I think this happens even when I really like the movie. It’s possible I like to draw things out and make them last longer. I don’t know. I haven’t really examined this impulse and I don’t think I want to. Especially because once the theaters are open again, I plan to go to all the movies. I love the movies in the theater. 

Not only do I happily sit through the whole film, I also buy huge tubs of popcorn. This, I’ve found, is one of the best parts of being an adult. My family rarely went to the movies when I was a kid and if we did we popped our own popcorn and brought it from home. We were told that movie theater popcorn was too expensive. And it definitely is. But maybe that’s why it tastes so good? 

Peas, carrots, brussel sprouts, spinach?

I am not a vegetable person at all. Is it an Irish-American thing? Maybe. I come from a long line of not-great cooks. We boil our veggies until they are mushy and the color of chewed bubble gum and then maybe add a dash of salt. Sounds amazing, doesn’t it?

However. I will eat spinach if you put a ton of butter on it.

Watch baseball, football, soccer, tennis, ice skating or gymnastics?

Although I find basketball irresistible, I stopped watching it about ten years ago when I realized that John Starks wasn’t ever coming out of retirement. 

About Sara Hosey:

A native New Yorker, I have never lived in Manhattan or even Brooklyn. Instead, I’ve moved around quite a bit in Queens, living at times in Flushing, Long Island City, Jackson Heights, and Richmond Hill. Although I recently surrendered to Long Island, I think my family and I will someday return again to Queens. It’s my heart’s home.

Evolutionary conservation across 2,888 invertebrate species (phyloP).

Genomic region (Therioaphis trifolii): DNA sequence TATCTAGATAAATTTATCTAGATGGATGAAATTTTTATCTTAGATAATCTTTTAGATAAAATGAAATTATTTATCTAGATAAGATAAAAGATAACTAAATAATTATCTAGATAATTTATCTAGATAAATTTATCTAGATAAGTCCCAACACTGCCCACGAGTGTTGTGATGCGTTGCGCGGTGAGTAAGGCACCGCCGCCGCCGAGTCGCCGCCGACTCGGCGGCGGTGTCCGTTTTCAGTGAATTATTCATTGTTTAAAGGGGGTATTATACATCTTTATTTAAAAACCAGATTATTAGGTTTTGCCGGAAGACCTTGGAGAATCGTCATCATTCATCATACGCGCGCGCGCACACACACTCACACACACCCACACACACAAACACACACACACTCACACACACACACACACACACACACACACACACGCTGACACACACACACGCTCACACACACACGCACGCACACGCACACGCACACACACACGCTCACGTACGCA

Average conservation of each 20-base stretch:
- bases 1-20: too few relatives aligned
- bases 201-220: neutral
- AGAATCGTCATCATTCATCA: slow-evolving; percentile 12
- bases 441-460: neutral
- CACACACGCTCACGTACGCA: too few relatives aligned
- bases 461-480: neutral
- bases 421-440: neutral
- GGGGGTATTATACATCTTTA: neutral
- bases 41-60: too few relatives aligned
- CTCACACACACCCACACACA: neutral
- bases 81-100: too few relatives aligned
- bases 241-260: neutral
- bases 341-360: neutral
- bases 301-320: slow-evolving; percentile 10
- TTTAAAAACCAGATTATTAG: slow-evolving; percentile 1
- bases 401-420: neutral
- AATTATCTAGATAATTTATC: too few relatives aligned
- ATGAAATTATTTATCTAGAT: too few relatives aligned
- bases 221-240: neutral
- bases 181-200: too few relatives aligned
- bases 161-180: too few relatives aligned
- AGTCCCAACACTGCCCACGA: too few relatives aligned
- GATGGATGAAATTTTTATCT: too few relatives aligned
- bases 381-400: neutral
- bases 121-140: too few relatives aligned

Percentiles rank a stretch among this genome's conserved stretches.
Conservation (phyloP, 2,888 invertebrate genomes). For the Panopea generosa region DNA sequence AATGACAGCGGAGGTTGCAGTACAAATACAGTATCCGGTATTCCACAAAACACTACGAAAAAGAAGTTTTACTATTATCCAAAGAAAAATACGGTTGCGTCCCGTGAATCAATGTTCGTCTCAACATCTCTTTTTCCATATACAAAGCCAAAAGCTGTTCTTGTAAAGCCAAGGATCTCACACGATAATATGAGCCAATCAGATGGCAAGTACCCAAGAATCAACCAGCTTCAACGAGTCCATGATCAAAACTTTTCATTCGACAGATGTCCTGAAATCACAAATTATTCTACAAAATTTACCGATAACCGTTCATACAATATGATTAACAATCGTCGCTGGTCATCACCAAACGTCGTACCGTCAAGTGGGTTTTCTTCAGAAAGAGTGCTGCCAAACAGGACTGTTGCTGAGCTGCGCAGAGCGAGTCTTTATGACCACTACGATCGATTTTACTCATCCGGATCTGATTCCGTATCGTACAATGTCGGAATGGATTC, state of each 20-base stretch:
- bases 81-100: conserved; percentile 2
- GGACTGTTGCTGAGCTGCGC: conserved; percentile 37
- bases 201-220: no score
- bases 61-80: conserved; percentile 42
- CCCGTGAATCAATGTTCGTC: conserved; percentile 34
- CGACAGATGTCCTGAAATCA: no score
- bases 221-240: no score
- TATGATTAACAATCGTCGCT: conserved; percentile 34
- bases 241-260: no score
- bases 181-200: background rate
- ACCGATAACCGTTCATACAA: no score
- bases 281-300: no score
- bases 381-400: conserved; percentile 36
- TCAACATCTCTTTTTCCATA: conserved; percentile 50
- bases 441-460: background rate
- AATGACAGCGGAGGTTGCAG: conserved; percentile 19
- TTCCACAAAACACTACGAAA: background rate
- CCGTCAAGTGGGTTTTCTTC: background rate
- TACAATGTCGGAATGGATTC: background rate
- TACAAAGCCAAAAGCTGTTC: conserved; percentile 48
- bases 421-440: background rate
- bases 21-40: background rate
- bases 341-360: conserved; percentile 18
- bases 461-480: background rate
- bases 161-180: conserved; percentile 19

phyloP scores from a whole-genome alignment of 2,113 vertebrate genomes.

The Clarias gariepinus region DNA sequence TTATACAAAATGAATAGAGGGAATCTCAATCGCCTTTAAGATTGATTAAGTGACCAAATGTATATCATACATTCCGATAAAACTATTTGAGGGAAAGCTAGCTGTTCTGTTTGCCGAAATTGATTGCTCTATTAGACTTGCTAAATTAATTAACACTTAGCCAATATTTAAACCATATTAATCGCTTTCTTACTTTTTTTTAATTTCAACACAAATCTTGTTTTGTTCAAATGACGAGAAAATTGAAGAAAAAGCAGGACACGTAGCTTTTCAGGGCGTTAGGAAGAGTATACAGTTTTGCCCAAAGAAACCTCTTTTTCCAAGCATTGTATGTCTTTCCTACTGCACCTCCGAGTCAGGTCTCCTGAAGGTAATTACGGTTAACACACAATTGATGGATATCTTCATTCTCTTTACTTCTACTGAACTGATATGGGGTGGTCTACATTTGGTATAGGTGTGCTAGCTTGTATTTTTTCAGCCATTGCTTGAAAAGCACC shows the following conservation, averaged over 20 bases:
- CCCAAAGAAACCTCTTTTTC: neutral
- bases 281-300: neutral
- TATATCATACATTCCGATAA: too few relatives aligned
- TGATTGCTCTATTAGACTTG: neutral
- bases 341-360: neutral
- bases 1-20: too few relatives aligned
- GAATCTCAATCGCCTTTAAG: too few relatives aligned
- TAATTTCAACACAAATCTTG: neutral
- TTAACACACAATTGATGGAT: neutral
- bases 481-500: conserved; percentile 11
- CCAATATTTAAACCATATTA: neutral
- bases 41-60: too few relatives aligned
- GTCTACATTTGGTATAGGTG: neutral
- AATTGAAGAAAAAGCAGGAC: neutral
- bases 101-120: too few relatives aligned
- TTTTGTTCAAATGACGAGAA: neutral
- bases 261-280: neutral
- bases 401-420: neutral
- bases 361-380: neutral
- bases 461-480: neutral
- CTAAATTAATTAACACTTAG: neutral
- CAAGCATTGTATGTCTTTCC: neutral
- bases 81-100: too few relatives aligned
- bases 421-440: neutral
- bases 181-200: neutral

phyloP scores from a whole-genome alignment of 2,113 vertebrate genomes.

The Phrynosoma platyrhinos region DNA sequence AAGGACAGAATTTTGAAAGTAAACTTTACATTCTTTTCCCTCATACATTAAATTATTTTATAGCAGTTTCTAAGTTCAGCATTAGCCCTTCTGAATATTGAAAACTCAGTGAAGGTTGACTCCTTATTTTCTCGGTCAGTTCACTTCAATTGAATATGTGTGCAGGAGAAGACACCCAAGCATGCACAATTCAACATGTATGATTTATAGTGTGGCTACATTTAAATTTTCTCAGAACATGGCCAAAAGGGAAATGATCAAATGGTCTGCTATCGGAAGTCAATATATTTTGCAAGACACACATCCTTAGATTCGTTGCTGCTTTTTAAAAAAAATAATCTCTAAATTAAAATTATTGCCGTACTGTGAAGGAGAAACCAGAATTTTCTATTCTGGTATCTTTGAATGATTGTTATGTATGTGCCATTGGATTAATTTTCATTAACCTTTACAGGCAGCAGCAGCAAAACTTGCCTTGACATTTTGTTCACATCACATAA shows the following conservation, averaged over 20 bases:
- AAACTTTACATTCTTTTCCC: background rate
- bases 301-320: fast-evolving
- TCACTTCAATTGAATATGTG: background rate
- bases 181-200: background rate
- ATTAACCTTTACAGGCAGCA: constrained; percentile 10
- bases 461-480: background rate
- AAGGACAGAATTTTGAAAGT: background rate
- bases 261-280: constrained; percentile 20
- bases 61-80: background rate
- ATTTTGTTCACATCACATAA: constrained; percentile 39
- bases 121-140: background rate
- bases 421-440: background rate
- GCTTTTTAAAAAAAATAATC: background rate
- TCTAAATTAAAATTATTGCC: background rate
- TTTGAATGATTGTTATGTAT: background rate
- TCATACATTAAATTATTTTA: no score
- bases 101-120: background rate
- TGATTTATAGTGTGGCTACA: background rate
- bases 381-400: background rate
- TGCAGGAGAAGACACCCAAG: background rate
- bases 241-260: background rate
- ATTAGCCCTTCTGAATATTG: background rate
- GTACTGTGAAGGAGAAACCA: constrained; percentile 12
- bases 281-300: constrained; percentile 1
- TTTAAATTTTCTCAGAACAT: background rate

I did leave New York a couple of times in my twenties, going to college in Washington D.C. and then to graduate school in Madison, Wisconsin, where I got my Ph.D. in American Literature. I struggled through some difficult times in Wisconsin, which is maybe why I sometimes remember those years so fondly; in many ways, my time in Wisconsin revealed to me who I was and who I wanted to be. My life also profoundly changed for the better when I met Jess, my partner, standing outside a Halloween party one late night in Madison.

I’ve been a professor at Nassau Community College in Garden City, New York for over a decade.  I teach English and for several years I ran the Women and Gender Studies program. It has been one of the great privileges of my life to work closely with my students at NCC, especially those in my WST classes and in the WSA, many of whom have inspired the work I’ve done in Iphigenia Murphy.

I have a second young adult novel in the works—title to be determined. This book looks at the human predisposition to cruelty and conformity as well as the strength and courage it can take to stand up against a crowd. I’ve also been working on a novella and I have several short stories that I can’t stop revising, although I do hope to have them out in the world soon.

Finally, my academic book, Home is Where the Hurt Is: Media Depictions of Wives and Mothers was published by McFarland Press in October 2019.